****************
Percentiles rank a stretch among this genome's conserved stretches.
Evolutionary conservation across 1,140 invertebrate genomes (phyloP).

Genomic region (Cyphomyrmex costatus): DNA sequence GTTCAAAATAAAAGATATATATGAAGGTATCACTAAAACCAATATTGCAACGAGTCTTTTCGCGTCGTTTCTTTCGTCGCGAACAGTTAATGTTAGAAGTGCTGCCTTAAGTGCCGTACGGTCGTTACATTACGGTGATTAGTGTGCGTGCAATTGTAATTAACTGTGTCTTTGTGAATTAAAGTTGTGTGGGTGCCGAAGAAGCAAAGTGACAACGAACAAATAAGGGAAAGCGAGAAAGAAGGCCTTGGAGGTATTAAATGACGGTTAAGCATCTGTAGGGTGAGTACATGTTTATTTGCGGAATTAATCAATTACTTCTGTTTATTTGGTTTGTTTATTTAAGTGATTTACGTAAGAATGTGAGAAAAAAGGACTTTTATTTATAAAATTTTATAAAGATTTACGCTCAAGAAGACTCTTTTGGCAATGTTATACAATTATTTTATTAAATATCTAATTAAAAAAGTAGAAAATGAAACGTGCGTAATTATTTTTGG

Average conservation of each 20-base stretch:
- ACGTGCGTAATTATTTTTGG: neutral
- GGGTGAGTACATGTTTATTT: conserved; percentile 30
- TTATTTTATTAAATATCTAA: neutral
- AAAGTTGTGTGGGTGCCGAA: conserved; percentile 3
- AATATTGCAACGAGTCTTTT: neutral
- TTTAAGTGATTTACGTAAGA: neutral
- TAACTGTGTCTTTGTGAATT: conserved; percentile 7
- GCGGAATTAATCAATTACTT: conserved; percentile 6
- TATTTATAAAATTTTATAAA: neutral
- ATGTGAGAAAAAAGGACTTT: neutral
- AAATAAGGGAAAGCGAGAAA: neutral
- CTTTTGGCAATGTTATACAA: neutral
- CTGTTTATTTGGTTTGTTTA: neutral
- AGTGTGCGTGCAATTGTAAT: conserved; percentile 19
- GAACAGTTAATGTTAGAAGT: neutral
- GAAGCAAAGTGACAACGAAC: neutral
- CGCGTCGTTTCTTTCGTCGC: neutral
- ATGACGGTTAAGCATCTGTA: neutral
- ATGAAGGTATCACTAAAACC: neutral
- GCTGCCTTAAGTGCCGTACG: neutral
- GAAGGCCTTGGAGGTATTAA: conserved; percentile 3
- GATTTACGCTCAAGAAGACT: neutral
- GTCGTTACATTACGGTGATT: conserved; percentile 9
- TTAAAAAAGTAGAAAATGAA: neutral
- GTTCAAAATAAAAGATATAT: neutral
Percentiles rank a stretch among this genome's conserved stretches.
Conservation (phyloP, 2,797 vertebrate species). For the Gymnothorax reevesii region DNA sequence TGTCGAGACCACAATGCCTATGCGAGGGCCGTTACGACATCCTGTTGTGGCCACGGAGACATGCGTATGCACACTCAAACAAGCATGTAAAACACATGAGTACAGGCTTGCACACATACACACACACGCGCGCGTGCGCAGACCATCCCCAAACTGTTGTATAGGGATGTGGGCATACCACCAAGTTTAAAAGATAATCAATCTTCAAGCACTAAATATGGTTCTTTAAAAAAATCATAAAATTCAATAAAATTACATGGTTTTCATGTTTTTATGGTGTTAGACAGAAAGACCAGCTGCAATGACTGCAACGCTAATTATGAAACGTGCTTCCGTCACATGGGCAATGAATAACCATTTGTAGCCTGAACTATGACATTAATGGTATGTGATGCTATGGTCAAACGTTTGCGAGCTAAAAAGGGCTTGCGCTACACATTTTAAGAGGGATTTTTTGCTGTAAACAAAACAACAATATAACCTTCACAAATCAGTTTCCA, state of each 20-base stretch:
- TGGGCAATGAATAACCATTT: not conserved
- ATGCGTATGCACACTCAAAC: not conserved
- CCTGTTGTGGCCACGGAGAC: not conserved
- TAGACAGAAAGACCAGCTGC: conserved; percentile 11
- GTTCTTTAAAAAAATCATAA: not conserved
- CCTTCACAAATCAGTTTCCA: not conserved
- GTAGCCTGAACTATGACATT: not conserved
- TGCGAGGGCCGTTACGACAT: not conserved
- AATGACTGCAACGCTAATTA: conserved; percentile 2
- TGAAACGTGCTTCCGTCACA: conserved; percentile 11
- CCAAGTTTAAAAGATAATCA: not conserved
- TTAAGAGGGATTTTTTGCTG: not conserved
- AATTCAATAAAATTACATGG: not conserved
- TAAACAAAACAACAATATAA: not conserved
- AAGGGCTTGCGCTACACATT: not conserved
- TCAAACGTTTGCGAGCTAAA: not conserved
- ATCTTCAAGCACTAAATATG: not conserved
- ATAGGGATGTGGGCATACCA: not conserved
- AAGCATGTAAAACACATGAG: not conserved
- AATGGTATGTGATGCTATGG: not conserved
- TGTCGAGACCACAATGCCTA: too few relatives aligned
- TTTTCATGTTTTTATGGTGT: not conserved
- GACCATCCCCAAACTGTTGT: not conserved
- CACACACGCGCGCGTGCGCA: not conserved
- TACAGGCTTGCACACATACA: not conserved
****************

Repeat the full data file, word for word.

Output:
Percentiles rank a stretch among this genome's conserved stretches.
Evolutionary conservation across 1,140 invertebrate genomes (phyloP).

Genomic region (Cyphomyrmex costatus): DNA sequence GTTCAAAATAAAAGATATATATGAAGGTATCACTAAAACCAATATTGCAACGAGTCTTTTCGCGTCGTTTCTTTCGTCGCGAACAGTTAATGTTAGAAGTGCTGCCTTAAGTGCCGTACGGTCGTTACATTACGGTGATTAGTGTGCGTGCAATTGTAATTAACTGTGTCTTTGTGAATTAAAGTTGTGTGGGTGCCGAAGAAGCAAAGTGACAACGAACAAATAAGGGAAAGCGAGAAAGAAGGCCTTGGAGGTATTAAATGACGGTTAAGCATCTGTAGGGTGAGTACATGTTTATTTGCGGAATTAATCAATTACTTCTGTTTATTTGGTTTGTTTATTTAAGTGATTTACGTAAGAATGTGAGAAAAAAGGACTTTTATTTATAAAATTTTATAAAGATTTACGCTCAAGAAGACTCTTTTGGCAATGTTATACAATTATTTTATTAAATATCTAATTAAAAAAGTAGAAAATGAAACGTGCGTAATTATTTTTGG

Average conservation of each 20-base stretch:
- ACGTGCGTAATTATTTTTGG: neutral
- GGGTGAGTACATGTTTATTT: conserved; percentile 30
- TTATTTTATTAAATATCTAA: neutral
- AAAGTTGTGTGGGTGCCGAA: conserved; percentile 3
- AATATTGCAACGAGTCTTTT: neutral
- TTTAAGTGATTTACGTAAGA: neutral
- TAACTGTGTCTTTGTGAATT: conserved; percentile 7
- GCGGAATTAATCAATTACTT: conserved; percentile 6
- TATTTATAAAATTTTATAAA: neutral
- ATGTGAGAAAAAAGGACTTT: neutral
- AAATAAGGGAAAGCGAGAAA: neutral
- CTTTTGGCAATGTTATACAA: neutral
- CTGTTTATTTGGTTTGTTTA: neutral
- AGTGTGCGTGCAATTGTAAT: conserved; percentile 19
- GAACAGTTAATGTTAGAAGT: neutral
- GAAGCAAAGTGACAACGAAC: neutral
- CGCGTCGTTTCTTTCGTCGC: neutral
- ATGACGGTTAAGCATCTGTA: neutral
- ATGAAGGTATCACTAAAACC: neutral
- GCTGCCTTAAGTGCCGTACG: neutral
- GAAGGCCTTGGAGGTATTAA: conserved; percentile 3
- GATTTACGCTCAAGAAGACT: neutral
- GTCGTTACATTACGGTGATT: conserved; percentile 9
- TTAAAAAAGTAGAAAATGAA: neutral
- GTTCAAAATAAAAGATATAT: neutral
Percentiles rank a stretch among this genome's conserved stretches.
Conservation (phyloP, 2,797 vertebrate species). For the Gymnothorax reevesii region DNA sequence TGTCGAGACCACAATGCCTATGCGAGGGCCGTTACGACATCCTGTTGTGGCCACGGAGACATGCGTATGCACACTCAAACAAGCATGTAAAACACATGAGTACAGGCTTGCACACATACACACACACGCGCGCGTGCGCAGACCATCCCCAAACTGTTGTATAGGGATGTGGGCATACCACCAAGTTTAAAAGATAATCAATCTTCAAGCACTAAATATGGTTCTTTAAAAAAATCATAAAATTCAATAAAATTACATGGTTTTCATGTTTTTATGGTGTTAGACAGAAAGACCAGCTGCAATGACTGCAACGCTAATTATGAAACGTGCTTCCGTCACATGGGCAATGAATAACCATTTGTAGCCTGAACTATGACATTAATGGTATGTGATGCTATGGTCAAACGTTTGCGAGCTAAAAAGGGCTTGCGCTACACATTTTAAGAGGGATTTTTTGCTGTAAACAAAACAACAATATAACCTTCACAAATCAGTTTCCA, state of each 20-base stretch:
- TGGGCAATGAATAACCATTT: not conserved
- ATGCGTATGCACACTCAAAC: not conserved
- CCTGTTGTGGCCACGGAGAC: not conserved
- TAGACAGAAAGACCAGCTGC: conserved; percentile 11
- GTTCTTTAAAAAAATCATAA: not conserved
- CCTTCACAAATCAGTTTCCA: not conserved
- GTAGCCTGAACTATGACATT: not conserved
- TGCGAGGGCCGTTACGACAT: not conserved
- AATGACTGCAACGCTAATTA: conserved; percentile 2
- TGAAACGTGCTTCCGTCACA: conserved; percentile 11
- CCAAGTTTAAAAGATAATCA: not conserved
- TTAAGAGGGATTTTTTGCTG: not conserved
- AATTCAATAAAATTACATGG: not conserved
- TAAACAAAACAACAATATAA: not conserved
- AAGGGCTTGCGCTACACATT: not conserved
- TCAAACGTTTGCGAGCTAAA: not conserved
- ATCTTCAAGCACTAAATATG: not conserved
- ATAGGGATGTGGGCATACCA: not conserved
- AAGCATGTAAAACACATGAG: not conserved
- AATGGTATGTGATGCTATGG: not conserved
- TGTCGAGACCACAATGCCTA: too few relatives aligned
- TTTTCATGTTTTTATGGTGT: not conserved
- GACCATCCCCAAACTGTTGT: not conserved
- CACACACGCGCGCGTGCGCA: not conserved
- TACAGGCTTGCACACATACA: not conserved